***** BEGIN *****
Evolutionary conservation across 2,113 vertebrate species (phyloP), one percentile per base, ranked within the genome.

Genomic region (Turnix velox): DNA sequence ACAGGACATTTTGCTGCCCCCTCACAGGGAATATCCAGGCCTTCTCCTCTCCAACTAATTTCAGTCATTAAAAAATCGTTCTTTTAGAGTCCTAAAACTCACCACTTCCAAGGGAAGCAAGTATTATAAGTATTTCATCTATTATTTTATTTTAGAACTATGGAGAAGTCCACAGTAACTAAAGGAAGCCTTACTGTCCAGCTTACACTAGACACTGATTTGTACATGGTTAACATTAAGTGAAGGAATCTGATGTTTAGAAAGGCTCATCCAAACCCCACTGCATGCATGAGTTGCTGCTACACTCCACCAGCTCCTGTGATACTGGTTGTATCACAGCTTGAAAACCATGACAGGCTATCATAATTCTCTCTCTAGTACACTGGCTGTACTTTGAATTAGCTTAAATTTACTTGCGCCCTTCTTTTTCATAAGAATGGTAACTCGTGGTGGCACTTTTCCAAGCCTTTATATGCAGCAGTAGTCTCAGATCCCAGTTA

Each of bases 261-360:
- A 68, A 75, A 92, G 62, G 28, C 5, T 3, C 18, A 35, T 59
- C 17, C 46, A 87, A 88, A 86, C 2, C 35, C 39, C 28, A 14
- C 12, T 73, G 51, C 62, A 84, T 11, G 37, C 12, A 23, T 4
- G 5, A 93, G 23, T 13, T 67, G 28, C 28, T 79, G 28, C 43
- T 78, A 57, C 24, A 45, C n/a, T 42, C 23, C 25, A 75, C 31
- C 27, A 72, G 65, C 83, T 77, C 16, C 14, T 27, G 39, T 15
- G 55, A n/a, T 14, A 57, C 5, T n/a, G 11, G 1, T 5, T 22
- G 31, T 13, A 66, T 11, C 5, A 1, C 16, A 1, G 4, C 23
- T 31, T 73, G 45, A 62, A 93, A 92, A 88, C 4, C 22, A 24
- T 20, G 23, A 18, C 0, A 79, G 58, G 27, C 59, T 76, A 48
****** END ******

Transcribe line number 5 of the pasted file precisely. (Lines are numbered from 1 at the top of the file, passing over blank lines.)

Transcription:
- C 17, C 46, A 87, A 88, A 86, C 2, C 35, C 39, C 28, A 14